The Hakkens are accused of kidnapping their young sons from the custody of Sharyn's parents and sailing with them and his wife to Havana. Cuba promptly informed the State Department of the couple's weekend arrival on the island, and worked with U.S. officials to send the family home swiftly.
Both sides praised the joint effort.
"We would like to express our appreciation to the Cuban authorities for their extensive cooperation to resolve this dangerous situation quickly," the U.S. Interests Section in Havana, which Washington maintains instead of an embassy, wrote in a Wednesday statement.
In Washington, State Department spokesman Patrick Ventrell termed cooperation as "extensive," but said the case should not be taken as a sign of political opening.
"I'm not sure I would read into it one way or another," he said. "This was cooperation on a specific law enforcement matter."
Diplomats agree, and point to less dramatic examples of cooperation as more germane.
U.S. and Cuban diplomats must get authorization to travel outside each other's capitals, something that was once used as a cudgel by both sides to get revenge for political slights. Lately, they say, permission has been granted on an almost routine basis.
American diplomats have travelled increasingly throughout the island, for work and play. For its part, Cuba's top envoy in Washington, Jose Cabanas, recently visited Georgia, Houston and New Orleans, among other places.
At times, diplomatic cooperation has reached levels that would be surprising even between friendly nations.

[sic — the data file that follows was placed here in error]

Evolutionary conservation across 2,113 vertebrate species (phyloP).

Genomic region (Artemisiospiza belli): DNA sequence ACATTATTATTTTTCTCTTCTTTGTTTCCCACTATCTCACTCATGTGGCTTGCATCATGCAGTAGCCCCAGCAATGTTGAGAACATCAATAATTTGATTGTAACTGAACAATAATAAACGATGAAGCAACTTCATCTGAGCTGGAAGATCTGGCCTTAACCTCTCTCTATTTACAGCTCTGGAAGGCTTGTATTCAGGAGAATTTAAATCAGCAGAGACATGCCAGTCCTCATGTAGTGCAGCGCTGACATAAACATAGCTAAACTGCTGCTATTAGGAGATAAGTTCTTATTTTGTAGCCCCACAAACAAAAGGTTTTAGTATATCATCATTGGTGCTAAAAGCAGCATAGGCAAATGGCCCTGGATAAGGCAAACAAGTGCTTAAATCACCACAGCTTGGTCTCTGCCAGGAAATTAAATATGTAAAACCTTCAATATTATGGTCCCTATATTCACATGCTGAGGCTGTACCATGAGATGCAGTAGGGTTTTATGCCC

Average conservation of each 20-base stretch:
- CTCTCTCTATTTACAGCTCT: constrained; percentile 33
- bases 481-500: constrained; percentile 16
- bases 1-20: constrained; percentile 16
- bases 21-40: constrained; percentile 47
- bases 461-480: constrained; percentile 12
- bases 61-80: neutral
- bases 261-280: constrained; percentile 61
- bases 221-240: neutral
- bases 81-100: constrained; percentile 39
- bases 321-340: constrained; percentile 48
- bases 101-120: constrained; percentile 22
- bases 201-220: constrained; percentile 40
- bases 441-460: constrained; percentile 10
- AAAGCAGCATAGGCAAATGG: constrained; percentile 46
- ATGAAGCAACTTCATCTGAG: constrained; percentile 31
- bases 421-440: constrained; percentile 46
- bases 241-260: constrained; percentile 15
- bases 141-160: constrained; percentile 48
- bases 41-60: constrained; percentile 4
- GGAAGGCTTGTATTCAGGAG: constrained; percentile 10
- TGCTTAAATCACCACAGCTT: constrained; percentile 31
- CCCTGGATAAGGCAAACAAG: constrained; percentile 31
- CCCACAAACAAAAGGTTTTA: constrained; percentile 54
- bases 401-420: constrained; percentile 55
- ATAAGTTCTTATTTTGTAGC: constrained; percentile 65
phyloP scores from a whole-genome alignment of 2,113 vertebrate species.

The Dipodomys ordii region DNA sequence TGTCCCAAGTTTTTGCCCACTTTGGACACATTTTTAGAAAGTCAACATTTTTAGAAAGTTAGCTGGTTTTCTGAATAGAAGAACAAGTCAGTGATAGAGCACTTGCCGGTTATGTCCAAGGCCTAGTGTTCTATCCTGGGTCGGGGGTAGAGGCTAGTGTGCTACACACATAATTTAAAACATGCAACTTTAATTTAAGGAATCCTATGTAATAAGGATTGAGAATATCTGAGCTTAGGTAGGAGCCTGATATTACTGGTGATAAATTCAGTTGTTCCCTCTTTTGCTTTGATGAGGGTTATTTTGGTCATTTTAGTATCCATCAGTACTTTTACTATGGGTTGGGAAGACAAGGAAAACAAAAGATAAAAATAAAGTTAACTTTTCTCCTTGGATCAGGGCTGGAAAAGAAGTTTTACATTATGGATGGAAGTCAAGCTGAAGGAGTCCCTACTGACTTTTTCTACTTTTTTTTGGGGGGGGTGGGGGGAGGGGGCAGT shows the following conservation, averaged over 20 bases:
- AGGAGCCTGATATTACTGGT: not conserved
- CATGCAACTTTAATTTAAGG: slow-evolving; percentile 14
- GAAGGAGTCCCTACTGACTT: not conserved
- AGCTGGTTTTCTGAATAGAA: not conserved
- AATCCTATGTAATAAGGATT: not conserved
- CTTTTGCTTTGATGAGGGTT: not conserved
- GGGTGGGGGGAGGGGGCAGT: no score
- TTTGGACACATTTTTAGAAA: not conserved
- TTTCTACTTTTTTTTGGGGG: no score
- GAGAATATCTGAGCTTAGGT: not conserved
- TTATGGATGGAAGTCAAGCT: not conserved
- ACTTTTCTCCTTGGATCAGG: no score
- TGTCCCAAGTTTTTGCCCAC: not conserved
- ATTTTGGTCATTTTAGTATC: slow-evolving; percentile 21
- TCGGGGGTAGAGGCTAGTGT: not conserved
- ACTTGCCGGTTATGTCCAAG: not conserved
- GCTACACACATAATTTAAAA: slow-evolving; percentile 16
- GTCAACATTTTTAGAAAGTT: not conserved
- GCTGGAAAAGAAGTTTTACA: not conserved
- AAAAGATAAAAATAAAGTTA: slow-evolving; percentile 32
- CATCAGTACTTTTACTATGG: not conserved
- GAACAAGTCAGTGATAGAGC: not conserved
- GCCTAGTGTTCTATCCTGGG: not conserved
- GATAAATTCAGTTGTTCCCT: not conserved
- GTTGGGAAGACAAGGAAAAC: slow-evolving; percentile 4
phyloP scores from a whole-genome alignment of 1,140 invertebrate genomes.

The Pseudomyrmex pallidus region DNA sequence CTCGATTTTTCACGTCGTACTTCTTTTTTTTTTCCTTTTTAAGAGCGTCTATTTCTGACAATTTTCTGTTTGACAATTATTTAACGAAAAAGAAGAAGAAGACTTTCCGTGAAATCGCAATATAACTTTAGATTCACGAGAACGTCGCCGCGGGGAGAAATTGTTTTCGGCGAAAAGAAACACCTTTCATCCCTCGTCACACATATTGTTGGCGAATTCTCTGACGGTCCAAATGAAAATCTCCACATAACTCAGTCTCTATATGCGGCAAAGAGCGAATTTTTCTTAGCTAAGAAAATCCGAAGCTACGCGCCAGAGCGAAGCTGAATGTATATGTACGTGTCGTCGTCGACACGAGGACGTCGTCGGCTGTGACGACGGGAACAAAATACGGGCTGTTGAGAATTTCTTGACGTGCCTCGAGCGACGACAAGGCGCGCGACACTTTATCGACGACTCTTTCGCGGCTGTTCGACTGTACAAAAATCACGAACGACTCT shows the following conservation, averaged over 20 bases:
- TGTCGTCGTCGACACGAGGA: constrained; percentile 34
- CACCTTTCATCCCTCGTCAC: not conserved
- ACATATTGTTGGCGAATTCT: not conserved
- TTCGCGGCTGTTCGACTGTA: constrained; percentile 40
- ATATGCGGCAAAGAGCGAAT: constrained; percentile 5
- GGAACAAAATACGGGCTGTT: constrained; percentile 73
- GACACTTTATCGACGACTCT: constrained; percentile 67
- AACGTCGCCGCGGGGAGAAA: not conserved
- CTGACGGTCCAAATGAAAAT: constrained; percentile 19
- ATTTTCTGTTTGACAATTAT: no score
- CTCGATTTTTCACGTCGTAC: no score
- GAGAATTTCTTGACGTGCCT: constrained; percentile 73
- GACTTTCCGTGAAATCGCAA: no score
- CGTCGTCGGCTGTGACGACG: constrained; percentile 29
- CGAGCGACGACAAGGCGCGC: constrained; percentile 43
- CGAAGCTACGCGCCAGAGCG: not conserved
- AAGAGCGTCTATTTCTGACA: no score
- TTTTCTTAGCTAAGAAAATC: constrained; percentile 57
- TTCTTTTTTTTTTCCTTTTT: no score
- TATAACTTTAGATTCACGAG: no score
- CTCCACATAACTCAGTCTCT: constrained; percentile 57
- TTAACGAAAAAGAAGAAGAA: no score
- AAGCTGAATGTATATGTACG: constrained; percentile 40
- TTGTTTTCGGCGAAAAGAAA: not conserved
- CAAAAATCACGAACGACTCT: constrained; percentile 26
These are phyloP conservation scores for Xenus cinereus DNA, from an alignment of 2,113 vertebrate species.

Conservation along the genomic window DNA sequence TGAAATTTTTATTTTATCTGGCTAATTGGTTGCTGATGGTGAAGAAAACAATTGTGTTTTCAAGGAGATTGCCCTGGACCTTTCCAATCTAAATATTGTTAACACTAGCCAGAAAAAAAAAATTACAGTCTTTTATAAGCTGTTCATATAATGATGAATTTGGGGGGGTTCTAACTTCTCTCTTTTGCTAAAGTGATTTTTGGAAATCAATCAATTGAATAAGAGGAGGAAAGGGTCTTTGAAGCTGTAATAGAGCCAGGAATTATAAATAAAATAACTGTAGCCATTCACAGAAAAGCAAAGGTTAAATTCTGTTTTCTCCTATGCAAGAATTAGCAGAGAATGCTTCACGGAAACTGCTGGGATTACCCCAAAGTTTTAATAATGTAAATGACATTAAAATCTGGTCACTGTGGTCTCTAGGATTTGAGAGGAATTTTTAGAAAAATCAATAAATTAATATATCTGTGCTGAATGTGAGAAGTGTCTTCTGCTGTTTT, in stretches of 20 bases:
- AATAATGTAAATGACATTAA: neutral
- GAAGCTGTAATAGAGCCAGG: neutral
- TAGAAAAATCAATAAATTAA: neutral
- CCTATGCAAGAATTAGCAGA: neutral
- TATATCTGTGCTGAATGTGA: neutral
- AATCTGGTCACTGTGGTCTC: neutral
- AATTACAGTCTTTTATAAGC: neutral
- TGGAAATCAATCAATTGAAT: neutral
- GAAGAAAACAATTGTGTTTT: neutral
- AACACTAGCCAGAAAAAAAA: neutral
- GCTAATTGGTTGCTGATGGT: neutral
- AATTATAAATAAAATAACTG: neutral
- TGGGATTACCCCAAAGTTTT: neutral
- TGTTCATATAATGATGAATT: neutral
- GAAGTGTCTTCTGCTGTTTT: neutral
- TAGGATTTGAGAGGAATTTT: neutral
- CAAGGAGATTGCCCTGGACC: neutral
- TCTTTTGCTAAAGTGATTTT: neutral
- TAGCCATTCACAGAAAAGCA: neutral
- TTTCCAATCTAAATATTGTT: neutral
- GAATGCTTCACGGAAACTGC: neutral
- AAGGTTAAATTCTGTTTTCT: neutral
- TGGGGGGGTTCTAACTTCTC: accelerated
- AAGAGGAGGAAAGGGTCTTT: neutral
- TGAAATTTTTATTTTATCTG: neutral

During last month's World Baseball Classic, a U.S. Interests Section official personally carried emergency visas for several Cuban coaches and support staff on a trip to Guam and handed them off to a Tokyo-based colleague, a U.S. official told AP. At the time, Cuba was playing its early round games in Japan and would have needed the visas if the team had advanced to the semifinals in San Francisco.
Several weeks ago, U.S. Consul General Timothy Roche spoke with Cuba's Communist Party daily Granma about American immigration policy, believed to be the first time in 10 years that state-media carried such an interview with U.S. diplomatic staff.
Even on thornier issues like the U.S. naval base at Guantanamo Bay — which Cuba has denounced as a torture camp — the two militaries hold occasional joint exercises to prepare for brush fires and other emergencies.
Jorge Pinon, a leading expert on Cuba's oil industry and research fellow at the University of Texas, said American and Cuban energy and environmental officials have for years worked past the political morass and established strong working bonds.
When politics allows, he said, those ties could be the basis for something bigger.
"Just like ping pong opened China and the U.S. relationship," Pinon said. "The environment, working on drugs and other subjects of common interest could certainly be those bridges which will make us trust each other and be able to have a civil conversation on other topics."
Associated Press writers Peter Orsi and Andrea Rodriguez contributed.
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